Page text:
“Members of church and union pension plans have huge challenges in holding their pension plans accountable as they have their own governance and are minimally accountable to the plan members,” says Kathryn Anderson of Mining the Connections. “Divesting from Goldcorp is hardly opening the floodgates. This was a grassroots process that took us seven years of documentation, communications with partners on the ground and education of our members. Of course people aren’t going to present a motion at the General Council meeting, which only happens every three years, unless there is a very strong reason to do so. We aren’t talking about individuals writing in, asking for divestment. A General Council motion has been passed. The Pension Board is defying the will of the United Church of Canada with their decision.”

The plenary of the General Council Executive is expected to hear the Pension Board’s stance on Saturday afternoon. “Churches and other social justice organizations evolved in spite of the law of the day not because of it. I challenge the church to take the moral high ground and divest,” says MacPherson.

To read the correspondence between Mining the Connections and the United Church of Canada Pension Board, visit




Community members suffer on-going health harms due to contaminants in air and water.

Large fissures have regularly opened in throughout San Miguel Ixtahuacan and Sipakapa, due to use of explosives in over 150kilometers of tunnels.

Repression used against community members protesting.



At the request of United Church of Canada members, staff and personnel, an urgent call to action has been put out to the Moderator of the United Church, The Rt. Rev. Jordan Cantwell to urge the Pension Board to respect and act upon the will of the church. There are two ways to respond.

  1. Sign the letter [see below]
  2. Write a personal message to the Moderator and share on social media.

While we strongly encourage members and anyone with pension funds invested in the United Church of Canada to respond, ANYONE can send a message and sign the letter. Online action here:


“I feel confused and betrayed.  My teachings are that an apology is not sincere when the one who apologizes continues to do the same thing that was harmful…How is it possible to, on the one hand, to work hard to reconcile with the past of violations against the native people here; and then on the other, consciously and willingly profit from the violations currently being perpetrated on the native people in Guatemala? While in Guatemala, I saw very clearly that the Mayans are indeed our brothers and sisters, with their connection to Mother Earth and their life-giving ceremonies.”  (Cathy Gerrior, wape’k mikjikj e’pit – white turtle woman.  Read article here:



Dear Rt. Rev. Jordan Cantwell, Moderator of the United Church of Canada:

Since 2009, concerned members of the United Church of Canada, including pension holders, have called for the United Church of Canada Pension Board to divest from Goldcorp Inc.  On August 11, 2015 the General Council voiced that their will was to divest from Goldcorp, with a 78% positive vote on a combined motion that was forwarded to General Council by four conferences. The will of the Church to divest was based on concerns from our Church’s partners in Guatemala and the on-the ground reality they are experiencing.

The majority of the people affected by Goldcorp’s operations are indigenous Maya Mam and Maya Sipakapense communities who have courageously spoken out about the serious environmental and social conflicts they have endured since the arrival of the company, despite the grave risks they run for doing so. Their deep concerns about the negative irreversible impacts of Goldcorp’s mine in their backyard have been clearly made and the destruction of their inheritance is well documented – contamination of the earth and water; social conflict and violence; destruction of homes and sacred sites.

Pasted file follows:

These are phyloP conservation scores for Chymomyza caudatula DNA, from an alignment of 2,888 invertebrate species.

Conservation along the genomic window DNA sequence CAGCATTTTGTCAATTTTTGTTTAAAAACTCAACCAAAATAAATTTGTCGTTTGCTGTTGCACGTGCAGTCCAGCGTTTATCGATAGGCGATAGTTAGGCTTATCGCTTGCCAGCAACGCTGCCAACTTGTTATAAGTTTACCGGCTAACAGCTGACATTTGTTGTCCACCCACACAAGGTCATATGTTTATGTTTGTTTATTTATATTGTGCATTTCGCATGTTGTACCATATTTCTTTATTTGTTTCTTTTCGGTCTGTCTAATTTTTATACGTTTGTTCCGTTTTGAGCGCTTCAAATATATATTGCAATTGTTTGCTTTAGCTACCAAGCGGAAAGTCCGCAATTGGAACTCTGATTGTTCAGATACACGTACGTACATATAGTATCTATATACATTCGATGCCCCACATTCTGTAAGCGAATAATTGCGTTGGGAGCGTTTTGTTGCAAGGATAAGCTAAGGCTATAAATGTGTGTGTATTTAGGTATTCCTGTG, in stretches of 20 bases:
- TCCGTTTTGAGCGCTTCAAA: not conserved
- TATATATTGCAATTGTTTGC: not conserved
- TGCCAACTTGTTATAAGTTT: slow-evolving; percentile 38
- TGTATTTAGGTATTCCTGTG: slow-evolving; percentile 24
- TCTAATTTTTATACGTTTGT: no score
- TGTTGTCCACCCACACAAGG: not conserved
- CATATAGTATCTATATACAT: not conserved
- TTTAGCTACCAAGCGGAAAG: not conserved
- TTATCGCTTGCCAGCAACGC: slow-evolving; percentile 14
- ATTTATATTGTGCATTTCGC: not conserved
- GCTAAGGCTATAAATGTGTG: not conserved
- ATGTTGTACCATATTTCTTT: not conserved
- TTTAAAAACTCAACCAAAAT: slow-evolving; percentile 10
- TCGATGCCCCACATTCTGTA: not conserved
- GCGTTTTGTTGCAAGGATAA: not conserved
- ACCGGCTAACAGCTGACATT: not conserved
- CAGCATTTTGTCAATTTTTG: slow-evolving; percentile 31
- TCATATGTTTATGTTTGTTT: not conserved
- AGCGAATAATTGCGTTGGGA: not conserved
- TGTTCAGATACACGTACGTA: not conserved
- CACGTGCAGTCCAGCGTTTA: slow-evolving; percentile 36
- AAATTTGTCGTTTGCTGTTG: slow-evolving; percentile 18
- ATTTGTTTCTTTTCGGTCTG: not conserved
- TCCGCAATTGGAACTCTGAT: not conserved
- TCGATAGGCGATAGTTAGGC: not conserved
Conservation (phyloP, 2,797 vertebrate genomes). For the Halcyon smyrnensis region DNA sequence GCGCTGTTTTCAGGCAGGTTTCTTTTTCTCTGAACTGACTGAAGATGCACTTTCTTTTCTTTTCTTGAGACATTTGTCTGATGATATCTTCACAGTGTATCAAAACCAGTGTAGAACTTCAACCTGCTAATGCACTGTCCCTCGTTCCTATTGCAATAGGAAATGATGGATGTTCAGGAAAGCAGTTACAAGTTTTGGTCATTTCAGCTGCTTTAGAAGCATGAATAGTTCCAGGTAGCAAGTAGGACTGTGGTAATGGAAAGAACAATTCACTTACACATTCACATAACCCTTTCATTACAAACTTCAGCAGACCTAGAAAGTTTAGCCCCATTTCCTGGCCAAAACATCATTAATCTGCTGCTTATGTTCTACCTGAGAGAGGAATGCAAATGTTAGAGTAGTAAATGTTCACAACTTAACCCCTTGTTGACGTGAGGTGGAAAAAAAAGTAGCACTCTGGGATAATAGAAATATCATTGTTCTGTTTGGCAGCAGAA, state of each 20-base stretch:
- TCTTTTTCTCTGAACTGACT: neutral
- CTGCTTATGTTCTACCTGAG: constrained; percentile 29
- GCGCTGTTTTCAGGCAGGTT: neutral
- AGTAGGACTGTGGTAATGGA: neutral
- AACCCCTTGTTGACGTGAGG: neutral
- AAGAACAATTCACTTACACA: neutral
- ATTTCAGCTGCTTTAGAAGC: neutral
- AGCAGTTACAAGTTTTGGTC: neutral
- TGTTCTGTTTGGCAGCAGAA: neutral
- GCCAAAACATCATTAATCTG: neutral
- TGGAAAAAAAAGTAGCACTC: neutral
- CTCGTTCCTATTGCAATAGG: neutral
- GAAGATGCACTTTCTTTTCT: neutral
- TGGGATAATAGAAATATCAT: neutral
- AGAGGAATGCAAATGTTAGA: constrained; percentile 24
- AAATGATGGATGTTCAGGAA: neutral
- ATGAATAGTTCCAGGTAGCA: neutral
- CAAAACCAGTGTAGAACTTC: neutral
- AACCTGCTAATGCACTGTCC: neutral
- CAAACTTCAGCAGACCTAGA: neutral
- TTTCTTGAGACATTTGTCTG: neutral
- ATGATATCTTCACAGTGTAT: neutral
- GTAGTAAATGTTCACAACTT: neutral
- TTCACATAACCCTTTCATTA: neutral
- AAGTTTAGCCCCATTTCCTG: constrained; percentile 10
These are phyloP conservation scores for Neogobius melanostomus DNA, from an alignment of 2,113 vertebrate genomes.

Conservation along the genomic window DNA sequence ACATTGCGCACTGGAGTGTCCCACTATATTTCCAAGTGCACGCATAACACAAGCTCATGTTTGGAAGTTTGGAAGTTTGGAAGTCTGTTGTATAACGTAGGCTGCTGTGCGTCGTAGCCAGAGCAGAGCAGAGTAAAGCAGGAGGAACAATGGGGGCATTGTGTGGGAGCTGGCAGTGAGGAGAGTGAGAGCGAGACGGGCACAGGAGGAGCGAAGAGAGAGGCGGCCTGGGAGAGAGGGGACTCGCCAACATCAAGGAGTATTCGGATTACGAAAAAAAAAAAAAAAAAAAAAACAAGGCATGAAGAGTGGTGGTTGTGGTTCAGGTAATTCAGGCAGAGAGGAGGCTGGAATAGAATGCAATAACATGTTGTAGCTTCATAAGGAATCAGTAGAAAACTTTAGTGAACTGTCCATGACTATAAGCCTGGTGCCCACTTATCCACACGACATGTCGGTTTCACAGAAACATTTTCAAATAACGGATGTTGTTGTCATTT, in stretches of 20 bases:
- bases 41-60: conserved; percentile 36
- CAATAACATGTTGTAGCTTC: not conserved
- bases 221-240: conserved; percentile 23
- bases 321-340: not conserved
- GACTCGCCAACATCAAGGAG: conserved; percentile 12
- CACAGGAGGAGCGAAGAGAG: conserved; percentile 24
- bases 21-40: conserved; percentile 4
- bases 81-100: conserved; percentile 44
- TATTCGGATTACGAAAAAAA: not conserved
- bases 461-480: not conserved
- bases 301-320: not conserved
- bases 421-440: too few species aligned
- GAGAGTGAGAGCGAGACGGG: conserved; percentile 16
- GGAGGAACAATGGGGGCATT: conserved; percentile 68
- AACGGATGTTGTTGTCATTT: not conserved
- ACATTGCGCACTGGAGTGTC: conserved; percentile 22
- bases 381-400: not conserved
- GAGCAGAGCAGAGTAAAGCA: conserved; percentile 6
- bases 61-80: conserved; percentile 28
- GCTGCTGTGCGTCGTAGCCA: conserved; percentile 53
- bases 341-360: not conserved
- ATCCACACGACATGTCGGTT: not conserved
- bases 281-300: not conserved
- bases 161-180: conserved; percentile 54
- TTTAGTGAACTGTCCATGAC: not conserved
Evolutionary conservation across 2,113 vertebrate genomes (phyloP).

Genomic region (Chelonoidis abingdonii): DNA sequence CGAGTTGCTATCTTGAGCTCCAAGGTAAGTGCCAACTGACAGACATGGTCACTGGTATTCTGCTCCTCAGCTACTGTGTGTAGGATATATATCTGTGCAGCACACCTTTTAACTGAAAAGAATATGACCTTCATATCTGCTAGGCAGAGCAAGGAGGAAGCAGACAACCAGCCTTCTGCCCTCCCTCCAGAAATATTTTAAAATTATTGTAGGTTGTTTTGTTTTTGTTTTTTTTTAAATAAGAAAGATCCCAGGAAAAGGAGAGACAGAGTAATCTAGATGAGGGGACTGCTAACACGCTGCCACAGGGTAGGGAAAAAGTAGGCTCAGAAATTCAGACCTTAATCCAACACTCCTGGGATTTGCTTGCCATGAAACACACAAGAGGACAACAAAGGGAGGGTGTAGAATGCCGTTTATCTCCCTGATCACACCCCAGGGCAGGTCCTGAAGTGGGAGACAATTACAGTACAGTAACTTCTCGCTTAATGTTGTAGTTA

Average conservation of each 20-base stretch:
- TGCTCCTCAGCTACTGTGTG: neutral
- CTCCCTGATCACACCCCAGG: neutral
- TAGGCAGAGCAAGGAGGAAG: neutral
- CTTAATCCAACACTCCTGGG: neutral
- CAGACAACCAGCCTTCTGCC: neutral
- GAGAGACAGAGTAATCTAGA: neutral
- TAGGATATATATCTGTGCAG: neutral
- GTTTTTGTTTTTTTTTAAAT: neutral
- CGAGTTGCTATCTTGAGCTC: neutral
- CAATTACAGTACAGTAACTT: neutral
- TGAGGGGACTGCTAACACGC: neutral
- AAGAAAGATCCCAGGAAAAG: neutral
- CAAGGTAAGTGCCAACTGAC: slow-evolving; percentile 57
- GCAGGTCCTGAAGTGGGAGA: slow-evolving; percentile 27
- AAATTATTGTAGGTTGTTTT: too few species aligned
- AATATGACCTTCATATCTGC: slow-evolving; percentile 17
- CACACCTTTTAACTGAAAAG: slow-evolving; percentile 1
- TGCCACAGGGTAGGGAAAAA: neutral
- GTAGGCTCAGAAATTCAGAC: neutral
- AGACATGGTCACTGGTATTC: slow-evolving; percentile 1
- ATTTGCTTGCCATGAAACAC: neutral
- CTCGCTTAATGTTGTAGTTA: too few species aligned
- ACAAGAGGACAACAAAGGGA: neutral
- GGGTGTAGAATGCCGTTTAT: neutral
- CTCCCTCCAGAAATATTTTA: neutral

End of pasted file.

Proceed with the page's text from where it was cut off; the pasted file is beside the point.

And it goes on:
While we applaud your call for solidarity with the resistance at Standing Rock because of the lack of free, prior and informed consent, we cannot help but note the contradiction between that stance and the Pension Board’s refusal to divest from Goldcorp. The communities in Guatemala have repeatedly denounced the violations of their rights and a complaint to the Inter American Human Rights Commission, based on the violation of ILO 169 on the Rights of Indigenous Peoples and the lack of free, prior and informed consent based on the UN Declaration on the Rights of Indigenous Peoples, yet the Pension Board refuses to take action.

Time and again, United Church partners have told us to stop investing in Goldcorp. For the past seven years, we have acted, building a national grassroots movement in Canada. This isn’t a few people on the fringe – the General Council has spoken. Now it’s time for the Pension Board to show that it will respect our partners and the will of the majority of the United Church of Canada and publically divest from Goldcorp.

If the decisions of the General Council are not taken seriously and acted upon, is the whole process not a farce, an embarrassment, and a waste of the time and money of the church? After all that has been done over many years towards a position on this issue, it is morally outrageous that this decision of General Council is not honoured.

Respectfully, we ask that you indicate to the General Council Executive and the Pension Board that the Pension Board must respond to the will of the church and divest.



Award winning film Gold Fever documents how Canadian mining giant Goldcorp Inc. continues to mine relentlessly in San Miguel Ixtahuacan and Sipacapa, Guatemala, despite 13 years of repression, other human rights violations, environmental destruction, corruption and impunity.  Gold Fever takes the viewer into the homes and communities of courageous Mayan Mam people resisting the harms and violations, struggling for justice and a different “development” model.



To support community, human rights and environmental defense organizations in Honduras and Guatemala working and struggling for fundamental change, make check payable to “Rights Action” and mail to:

  • U.S.:  Box 50887, Washington DC, 20091-0887
  • Canada:  (Box 552) 351 Queen St. E, Toronto ON, M5A-1T8